Q: What do you think about Homestead, about it becoming 'the championship track'? You finished the season there at Homestead. They've got a lot going on there with the NASCAR stuff. This is also a big weekend.
ANDY LALLY: Yeah, let me correct myself here. I said we were going back there in a month. I mixed that up with VIR. We go there at the end of the year. I go back in two weeks, we're testing there.
I think it's kind of neat. I think it's a positive move on Grand-Am's part, now being a part of NASCAR, that they include themselves in kind of the run to the championship weekend there for the other NASCAR series, as well.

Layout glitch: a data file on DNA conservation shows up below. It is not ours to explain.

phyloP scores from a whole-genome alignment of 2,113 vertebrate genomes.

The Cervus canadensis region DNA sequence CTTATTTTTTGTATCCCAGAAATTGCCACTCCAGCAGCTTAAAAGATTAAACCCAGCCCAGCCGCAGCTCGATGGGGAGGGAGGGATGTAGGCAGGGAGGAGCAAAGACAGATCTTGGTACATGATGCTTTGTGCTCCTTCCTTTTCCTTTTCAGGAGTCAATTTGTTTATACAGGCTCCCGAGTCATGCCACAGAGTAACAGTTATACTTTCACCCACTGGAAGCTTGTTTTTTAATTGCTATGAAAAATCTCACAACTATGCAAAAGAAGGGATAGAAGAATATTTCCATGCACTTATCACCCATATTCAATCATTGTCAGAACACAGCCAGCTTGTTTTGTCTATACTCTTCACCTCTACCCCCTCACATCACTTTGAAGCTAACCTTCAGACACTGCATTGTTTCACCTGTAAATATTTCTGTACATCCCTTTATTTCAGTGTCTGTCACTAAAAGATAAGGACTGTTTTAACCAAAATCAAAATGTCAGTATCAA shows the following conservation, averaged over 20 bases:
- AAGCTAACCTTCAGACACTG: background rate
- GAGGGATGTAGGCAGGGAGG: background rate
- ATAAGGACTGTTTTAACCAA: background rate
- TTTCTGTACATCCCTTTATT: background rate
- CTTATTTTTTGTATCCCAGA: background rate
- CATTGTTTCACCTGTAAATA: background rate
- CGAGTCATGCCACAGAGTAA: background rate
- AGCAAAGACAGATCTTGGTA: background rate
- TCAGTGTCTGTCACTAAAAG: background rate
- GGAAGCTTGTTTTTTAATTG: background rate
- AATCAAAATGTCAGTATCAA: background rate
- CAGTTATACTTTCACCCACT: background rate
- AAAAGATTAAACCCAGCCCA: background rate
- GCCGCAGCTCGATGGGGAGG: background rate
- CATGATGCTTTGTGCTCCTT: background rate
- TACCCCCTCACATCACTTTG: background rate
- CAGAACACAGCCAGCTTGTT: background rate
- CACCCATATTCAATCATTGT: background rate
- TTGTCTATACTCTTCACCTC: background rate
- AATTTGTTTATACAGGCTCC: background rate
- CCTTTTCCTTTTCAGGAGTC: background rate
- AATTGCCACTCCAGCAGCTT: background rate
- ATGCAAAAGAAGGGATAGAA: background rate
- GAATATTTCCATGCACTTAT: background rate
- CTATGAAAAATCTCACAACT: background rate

I'm fine with it. I don't care where we end the season. We're very fortunate in the Rolex Series to have excellent tracks to race on all year long. We go all over the country and experience some of the top road-racing facilities and oval facilities in the country. I think it's pretty neat.
If NASCAR and Grand-Am can gain from moving the season finale to Miami, I'm all for it.
HERB BRANHAM: We appreciate Andy's time today. Thank you. Best of luck this weekend at Homestead-Miami Speedway.
ANDY LALLY: All my pleasure, guys. Thanks very much for joining us here.